Posted at TimesofSanDiego.com on 9/16/17
RUN DATES: 9/6/17 – 10/22/17
VENUE: La Jolla Playhouse
John Kander and (the late) Fred Ebb made musical magic and theatrical history by doing something risky and daring. They juxtaposed musical theater pizzazz with dark, serious themes.
It worked magnificently in “Chicago” (1966) and “Cabaret” (1975), and even “The Scottsboro Boys” (2010), which dealt, respectively, with women’s’ prisons; the Weimar era in Berlin, with the encroaching Nazi presence; and the racism and degradation of the Southern legal system.
In each of those, the tone and sensibility of the music very much matched the place and time; the cabaret numbers, razzle dazzle and minstrel show helped further the story, with cunning exaggerations that underscored the hypocrisy, lies and delusions of the story’s grim reality.
But in “Kiss of the Spider Woman” (2010), they did something different. The basic plotline, adapted from the 1976 Manuel Puig novel of the same name, is unequivocally as harsh as Kander and Ebb’s other, justifiably more famous musicals. The subject is the cruel repression and brutality of a Latin American prison. But here, the tonal shift is stark and jarring.
Many of the songs represent the fantasies of one of the two central prisoners: the film-loving, gay window-dresser, Molina. He loves to relive and retell the details of all the movies of his favorite actress – a campy diva named Aurora. This allows for big, brash production numbers, with chorus boys (who double as prisoners) and the spangled and feathered vamp of his dreams. But then, we have to return to the reality of the piece, which includes beatings, poisoning and murder, behind bars. It’s whiplash-inducing and unnerving. The musical numbers undermine rather than enhance the gut-wrenching story.
Yes, it won multiple Tony Awards (Best Book, Best Score, Best Musical). But look how often it’s been produced in the past 25 years, as opposed to Kander and Ebb’s other classics.
Thirteen years ago, the tiny 6th@ Penn Theatre (now home to ion theatre) produced the two-person straight-play version of the story, written (originally in Spanish) by Puig himself, an Argentine novelist, playwright and screenwriter who spent most of his life in exile. The English language version (translated by Allan Baker) premiered in London in 1985.
The local production was searing and unforgettable, an intense prison drama set in a cramped, claustrophobic space. Molina and his cellmate Valentin, the macho revolutionary, were practically in your lap.
There is no Spider Woman in the play. Her sultry glamour was conveyed solely via the garrulous Molina’s narrative skills. The look of the films and the actress were left to the imagination. I found that more potent and dramatically satisfying.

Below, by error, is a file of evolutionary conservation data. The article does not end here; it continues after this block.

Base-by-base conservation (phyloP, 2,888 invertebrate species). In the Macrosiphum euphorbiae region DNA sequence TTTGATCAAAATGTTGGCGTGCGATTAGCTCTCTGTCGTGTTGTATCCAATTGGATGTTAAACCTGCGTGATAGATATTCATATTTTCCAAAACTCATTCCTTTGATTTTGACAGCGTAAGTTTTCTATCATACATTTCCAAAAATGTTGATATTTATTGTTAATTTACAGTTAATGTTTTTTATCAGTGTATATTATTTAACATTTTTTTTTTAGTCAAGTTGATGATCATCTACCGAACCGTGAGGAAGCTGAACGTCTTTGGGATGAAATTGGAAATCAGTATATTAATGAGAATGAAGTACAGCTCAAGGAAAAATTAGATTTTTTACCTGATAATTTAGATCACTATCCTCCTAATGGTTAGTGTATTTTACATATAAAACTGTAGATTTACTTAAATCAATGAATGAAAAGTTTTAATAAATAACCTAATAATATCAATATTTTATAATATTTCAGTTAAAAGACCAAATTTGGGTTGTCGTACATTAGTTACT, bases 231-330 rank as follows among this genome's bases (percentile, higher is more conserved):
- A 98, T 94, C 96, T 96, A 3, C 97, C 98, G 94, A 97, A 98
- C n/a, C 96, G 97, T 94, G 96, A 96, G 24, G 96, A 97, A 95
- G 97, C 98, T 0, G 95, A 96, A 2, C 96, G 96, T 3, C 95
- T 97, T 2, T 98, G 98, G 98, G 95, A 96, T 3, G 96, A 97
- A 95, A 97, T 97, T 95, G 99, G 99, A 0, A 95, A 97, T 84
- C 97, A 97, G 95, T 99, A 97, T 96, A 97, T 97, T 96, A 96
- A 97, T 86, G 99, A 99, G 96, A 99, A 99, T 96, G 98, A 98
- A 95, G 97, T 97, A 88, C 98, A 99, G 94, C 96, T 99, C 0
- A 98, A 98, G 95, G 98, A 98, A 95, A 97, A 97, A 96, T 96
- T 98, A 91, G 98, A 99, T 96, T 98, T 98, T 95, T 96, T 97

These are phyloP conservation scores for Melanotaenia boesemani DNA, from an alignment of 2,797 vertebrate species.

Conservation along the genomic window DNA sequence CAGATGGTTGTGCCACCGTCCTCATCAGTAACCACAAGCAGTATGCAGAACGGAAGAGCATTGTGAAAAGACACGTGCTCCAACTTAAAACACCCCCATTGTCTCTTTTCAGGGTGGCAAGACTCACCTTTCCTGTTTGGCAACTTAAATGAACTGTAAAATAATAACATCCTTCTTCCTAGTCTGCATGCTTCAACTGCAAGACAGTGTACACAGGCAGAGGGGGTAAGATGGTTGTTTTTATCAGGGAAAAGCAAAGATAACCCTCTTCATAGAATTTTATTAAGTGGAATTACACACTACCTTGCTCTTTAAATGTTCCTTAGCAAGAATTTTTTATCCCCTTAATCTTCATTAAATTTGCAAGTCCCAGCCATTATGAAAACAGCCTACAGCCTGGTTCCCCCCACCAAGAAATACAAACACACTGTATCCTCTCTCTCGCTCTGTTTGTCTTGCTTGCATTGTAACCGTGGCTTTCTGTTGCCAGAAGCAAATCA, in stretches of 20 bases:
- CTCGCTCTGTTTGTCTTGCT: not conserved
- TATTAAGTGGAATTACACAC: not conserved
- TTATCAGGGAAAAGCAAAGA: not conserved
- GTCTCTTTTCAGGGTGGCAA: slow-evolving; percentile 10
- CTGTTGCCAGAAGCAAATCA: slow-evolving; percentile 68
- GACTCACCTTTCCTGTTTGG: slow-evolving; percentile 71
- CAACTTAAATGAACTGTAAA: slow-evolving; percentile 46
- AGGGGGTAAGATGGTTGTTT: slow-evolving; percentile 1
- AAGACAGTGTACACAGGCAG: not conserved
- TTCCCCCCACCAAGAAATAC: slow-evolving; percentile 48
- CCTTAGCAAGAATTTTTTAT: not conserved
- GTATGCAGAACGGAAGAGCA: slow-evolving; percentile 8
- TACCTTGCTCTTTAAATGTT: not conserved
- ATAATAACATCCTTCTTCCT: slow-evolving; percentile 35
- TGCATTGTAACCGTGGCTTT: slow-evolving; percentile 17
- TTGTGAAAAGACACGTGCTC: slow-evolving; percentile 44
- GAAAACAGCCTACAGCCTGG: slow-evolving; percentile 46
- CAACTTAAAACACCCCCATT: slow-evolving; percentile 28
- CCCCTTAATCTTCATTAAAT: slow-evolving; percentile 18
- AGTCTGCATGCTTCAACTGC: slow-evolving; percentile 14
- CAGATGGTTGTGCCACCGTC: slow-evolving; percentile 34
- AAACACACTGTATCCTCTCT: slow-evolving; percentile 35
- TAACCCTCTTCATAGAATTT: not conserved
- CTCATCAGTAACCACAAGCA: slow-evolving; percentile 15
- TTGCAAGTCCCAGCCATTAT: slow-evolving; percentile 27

In the musical, everything is spelled out and shown (Puig died in 1990, three years before the musical adaptation opened on Broadway). Acclaimed playwright Terrence McNally wrote the book to Kander and Ebb’s score.
At the Welk Resort Theatre, expert director/choreographer Ray Limón is giving the piece the full-on, glitz-and-glam treatment. The male chorus is striking and talented. And mercifully, there are live musicians in the pit, under the assured musical direction of Justin Gray – back where he belongs. The live music contributes mightily to the prodigious energy of the production.
Natalie Nucci looks splendid in those spangly, feathered outfits. She sings and dances quite well. What’s missing is the sexuality, irresistibility and temptress charisma the role demands.
But as the pivotal characters, Jeffrey Scott Parsons and Richard Bermudez are first-rate, both dramatically and musically.
Parsons even gets to dance a bit (he’s an ace hoofer), tangoing with his fantasy siren. He brings an aching vulnerability to Molina, who flaunts his Theater Queen cred to hide his pain and shame; he’s been demeaned and humiliated both inside and outside the prison.
Bermudez is the tough-skinned, robust Marxist who gradually reveals his impoverished upbringing and deep disenchantment with the Church and the revolution, in his magnificent rendition of one of the show’s most powerful numbers, “The Day After That.” Bermudez brings impressive shades and layers to the character. We watch as he softens toward Molina and transforms the nature of their relationship.
The two secondary female roles — Molina’s adored mother (Lisa Dyson) and Valentin’s elegant girlfriend (Kylie Molnar) — sing beautifully together in “Dear One,” the moving ballad of barely-disguised yearning, which turns into a heart-rending, contrapuntal quartet when Molina and Valentin join in.
The choreography is a heady mix of Latin and Broadway, excellently executed. The wizard of flamboyant costuming, Janet Pitcher, has once again worked wonders (though some of the costumes were rented from The Theatre Company in Upland, CA). The prison-bar-and-spider web set (Ray Limon, Jennifer Edward, Doug Davis) and the expert lighting (Jennifer Edwards) and sound (Patrick Hoyny) add dimensionality to the action.
In the end, it’s the self-proclaimed “coward,” Molina, who becomes the unwitting hero of the story.
This is a big, flashy production of a show you’re unlikely to see often. Catch it at the Welk; it was both risky and commendable for the theater (and its estimable producer, Joshua Carr) to undertake it.
©2017 PAT LAUNER, San Diego Theater Reviews